Jim Borglum was a little choked up Saturday as he stood in front of Mount Rushmore, an achievement his grandfather and father dedicated their lives to.
The grandson of Mount Rushmore sculptor Gutzon Borglum stood in the same spot he had 40 years earlier with his father, Lincoln Borglum, the first time the Gutzon Borglum Memorial Highway was dedicated. He was 21 years old at the time.
The Department of Transportation had designated a 10-mile segment of Highway 244 as the Gutzon Borglum Memorial Highway on June 1, 1973. The stretch lies between the U.S. 16A junction near Keystone and the intersection with U.S. 385 south of Hill City. But after a road construction project called for the sign dedicating the road to be removed, it was misplaced and missing for decades.
On Saturday the road was re-dedicated and the sign restored.
Borglum said his father had a great sense of humor and would have found it all quite funny.
"I just wish my father could have been here," Borglum said. "He would have laughed."
He said Lincoln also loved to tell stories and that is how Borglum really got to know his grandfather, Gutzon, who died a few years before he was born.
Borglum now lives in the same house in Hermosa that his father occupied while working on Mount Rushmore. He said he likes to spend his free time in artistic pursuits much like the men who came before him. But instead of sculpture, his passion lies with painting and drawing. He said his upbringing contributed to his inclination for artistic expression.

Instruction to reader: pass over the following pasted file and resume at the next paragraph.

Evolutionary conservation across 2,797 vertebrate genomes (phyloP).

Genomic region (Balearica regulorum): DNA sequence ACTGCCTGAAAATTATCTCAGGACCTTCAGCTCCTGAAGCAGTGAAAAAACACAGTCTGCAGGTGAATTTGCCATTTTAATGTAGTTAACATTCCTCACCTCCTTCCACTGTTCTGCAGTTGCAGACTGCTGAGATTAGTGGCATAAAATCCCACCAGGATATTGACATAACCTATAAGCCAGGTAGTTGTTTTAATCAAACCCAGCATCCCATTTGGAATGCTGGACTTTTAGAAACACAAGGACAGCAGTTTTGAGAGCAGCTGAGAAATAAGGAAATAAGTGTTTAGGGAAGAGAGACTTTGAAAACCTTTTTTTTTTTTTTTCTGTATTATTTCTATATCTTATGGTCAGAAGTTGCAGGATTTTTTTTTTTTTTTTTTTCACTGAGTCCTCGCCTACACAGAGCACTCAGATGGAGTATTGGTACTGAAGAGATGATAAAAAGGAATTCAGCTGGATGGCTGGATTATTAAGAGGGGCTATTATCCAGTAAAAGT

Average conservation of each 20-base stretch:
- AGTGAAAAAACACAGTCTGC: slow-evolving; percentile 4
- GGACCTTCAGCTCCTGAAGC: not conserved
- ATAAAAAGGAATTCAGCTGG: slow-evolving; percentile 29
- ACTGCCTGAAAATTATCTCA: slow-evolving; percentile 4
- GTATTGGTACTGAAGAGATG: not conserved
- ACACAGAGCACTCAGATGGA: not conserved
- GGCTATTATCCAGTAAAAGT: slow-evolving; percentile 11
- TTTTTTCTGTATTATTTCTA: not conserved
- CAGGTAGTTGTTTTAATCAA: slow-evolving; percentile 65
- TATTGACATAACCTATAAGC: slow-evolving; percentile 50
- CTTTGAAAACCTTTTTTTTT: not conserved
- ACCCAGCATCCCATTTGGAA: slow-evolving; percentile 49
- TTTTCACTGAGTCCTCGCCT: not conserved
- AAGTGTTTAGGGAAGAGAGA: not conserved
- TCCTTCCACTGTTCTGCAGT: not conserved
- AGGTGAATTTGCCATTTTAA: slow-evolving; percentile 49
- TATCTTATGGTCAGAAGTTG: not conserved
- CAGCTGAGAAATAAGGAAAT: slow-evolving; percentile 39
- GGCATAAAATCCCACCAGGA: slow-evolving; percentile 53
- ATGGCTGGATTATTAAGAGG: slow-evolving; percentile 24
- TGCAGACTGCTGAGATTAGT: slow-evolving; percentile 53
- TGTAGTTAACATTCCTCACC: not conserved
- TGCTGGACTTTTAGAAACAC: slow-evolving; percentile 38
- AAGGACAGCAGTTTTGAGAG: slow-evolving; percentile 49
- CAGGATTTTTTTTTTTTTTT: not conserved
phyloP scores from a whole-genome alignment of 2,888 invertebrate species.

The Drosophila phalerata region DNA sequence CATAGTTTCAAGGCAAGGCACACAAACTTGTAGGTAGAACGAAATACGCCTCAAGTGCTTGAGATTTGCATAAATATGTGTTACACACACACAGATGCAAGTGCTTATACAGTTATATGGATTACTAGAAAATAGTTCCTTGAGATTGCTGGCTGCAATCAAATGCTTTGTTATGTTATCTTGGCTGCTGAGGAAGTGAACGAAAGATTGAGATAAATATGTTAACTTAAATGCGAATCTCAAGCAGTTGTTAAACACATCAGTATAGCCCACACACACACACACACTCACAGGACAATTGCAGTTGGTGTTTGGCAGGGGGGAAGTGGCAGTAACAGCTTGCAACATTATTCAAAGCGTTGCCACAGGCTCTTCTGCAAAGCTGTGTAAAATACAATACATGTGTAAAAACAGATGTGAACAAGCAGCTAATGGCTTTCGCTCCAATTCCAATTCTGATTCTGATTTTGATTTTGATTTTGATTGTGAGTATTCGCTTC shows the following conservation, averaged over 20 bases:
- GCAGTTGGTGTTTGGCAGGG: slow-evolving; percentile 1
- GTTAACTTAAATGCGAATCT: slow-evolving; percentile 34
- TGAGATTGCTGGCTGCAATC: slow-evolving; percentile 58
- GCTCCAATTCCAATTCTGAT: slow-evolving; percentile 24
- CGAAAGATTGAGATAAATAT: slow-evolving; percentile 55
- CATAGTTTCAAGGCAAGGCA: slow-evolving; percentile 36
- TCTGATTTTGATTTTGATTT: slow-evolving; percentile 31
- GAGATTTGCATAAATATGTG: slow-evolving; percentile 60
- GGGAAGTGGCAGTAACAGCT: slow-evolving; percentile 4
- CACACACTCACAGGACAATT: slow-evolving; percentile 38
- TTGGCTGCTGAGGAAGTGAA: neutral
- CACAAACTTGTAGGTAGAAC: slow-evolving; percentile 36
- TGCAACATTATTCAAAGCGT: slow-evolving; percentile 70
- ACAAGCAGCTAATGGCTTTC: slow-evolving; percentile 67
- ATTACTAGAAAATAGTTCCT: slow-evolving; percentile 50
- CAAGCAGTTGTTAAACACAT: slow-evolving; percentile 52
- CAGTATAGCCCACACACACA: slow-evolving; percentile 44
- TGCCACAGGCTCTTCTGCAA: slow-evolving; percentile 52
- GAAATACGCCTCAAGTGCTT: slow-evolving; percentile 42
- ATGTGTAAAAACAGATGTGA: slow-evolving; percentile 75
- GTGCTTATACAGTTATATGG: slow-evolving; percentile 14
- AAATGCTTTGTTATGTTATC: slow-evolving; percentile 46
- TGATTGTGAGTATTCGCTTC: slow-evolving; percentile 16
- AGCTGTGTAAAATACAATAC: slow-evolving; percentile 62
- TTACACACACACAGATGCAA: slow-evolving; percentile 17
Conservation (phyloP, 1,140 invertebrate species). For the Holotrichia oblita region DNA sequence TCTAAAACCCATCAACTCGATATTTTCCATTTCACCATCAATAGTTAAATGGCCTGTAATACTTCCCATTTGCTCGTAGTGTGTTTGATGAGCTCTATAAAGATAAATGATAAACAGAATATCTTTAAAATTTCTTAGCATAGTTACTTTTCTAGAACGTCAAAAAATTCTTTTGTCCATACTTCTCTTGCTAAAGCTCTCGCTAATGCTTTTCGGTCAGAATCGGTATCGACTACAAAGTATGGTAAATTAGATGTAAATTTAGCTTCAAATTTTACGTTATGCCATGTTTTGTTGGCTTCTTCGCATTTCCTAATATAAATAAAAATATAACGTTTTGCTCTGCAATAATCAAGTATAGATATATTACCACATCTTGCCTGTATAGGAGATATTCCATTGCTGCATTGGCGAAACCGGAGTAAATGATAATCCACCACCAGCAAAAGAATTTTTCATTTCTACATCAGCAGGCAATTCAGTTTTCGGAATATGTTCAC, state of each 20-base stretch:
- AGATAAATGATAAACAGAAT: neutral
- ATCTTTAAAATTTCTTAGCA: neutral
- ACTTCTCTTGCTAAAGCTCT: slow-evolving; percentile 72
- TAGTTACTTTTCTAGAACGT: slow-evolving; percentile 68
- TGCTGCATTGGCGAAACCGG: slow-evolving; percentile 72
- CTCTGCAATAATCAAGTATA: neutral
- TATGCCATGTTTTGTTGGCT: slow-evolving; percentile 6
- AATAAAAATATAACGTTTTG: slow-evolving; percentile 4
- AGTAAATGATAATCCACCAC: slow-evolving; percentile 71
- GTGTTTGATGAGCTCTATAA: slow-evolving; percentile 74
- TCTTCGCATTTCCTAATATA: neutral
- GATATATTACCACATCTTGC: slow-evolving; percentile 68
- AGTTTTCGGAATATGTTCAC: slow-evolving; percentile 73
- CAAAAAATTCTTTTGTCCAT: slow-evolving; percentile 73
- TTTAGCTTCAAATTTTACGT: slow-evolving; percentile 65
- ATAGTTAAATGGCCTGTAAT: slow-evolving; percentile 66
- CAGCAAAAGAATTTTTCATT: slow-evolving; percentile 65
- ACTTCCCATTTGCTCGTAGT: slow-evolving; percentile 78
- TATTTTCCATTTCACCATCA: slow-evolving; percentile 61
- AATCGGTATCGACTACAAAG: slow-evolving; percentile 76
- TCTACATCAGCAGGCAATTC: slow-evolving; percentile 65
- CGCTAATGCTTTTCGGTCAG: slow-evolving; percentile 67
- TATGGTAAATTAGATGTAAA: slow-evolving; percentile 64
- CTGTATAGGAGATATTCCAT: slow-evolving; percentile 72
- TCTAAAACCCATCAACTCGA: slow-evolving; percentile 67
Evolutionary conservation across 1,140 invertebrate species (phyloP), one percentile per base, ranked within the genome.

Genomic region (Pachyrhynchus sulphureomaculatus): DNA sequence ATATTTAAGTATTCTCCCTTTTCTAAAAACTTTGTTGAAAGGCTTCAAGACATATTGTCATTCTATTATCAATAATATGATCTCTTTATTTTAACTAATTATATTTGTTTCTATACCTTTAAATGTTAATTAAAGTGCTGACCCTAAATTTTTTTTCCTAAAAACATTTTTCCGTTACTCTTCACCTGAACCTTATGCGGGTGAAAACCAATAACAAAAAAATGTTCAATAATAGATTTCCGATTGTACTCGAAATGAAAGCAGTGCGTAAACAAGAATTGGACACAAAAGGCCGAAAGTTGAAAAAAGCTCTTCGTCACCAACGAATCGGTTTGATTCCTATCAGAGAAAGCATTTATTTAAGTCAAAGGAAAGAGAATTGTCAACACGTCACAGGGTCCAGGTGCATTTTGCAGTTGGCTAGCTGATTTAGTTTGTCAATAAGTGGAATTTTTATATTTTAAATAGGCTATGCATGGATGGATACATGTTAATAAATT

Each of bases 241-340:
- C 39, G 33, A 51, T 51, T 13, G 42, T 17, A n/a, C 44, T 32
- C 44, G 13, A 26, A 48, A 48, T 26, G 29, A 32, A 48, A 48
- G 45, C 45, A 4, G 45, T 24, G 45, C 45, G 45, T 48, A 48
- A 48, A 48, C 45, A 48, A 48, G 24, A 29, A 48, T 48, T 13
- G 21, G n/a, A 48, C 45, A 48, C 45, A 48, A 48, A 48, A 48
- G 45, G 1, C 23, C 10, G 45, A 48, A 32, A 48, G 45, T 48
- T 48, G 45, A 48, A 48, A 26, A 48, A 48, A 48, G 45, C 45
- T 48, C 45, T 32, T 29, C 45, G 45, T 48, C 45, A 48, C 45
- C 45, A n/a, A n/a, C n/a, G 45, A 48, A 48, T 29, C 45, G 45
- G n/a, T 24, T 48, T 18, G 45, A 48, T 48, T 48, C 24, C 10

“I grew up and art was all around me,” Borglum said. “We talked about it all the time.”
Borglum was joined Saturday by the only living Mount Rushmore worker, 91-year-old Nick Clifford. Clifford spoke at the re-dedication ceremony that drew a few dozen people to the turnout where thousands of tourists stop every year to get their first look at the faces on the mountain.
It was Clifford's wife Carolyn's efforts to find the original Gutzon Borglum Memorial Highway sign and have it returned to its original spot that led to the event Saturday
Clifford recalled his time working on the mountain and how much he admired Lincoln Borglum.
"I was just so thankful that he gave me a job. "I think he felt sorry for me," he joked.
Clifford began working on Mount Rushmore when he was 17 years old. He spent three years from 1938-40 working both in the sculptor's studio and on the mountain as a driller.
"Everybody wanted to be a driller," Clifford said. "It was terrible dusty and hard work, but you could make 15 to 20 cents more depending on how good you were. And that was a lot of money back then."
Clifford now spends most days during the summer in the gift shop at Mount Rushmore signing copies of his book, a compilation of all the questions he has been asked over the years about working on the mountain.
He said people most often ask him if it was scary up there when workers hung from harnesses and cables. But the strangest question people ask is how the men would get to the bathroom while working.
"Well," Clifford paused. "No one could see us up there so we just ducked behind a tree," he said with a chuckle.
"I'm not sure you want to say that to the paper," Carolyn said with a giggle.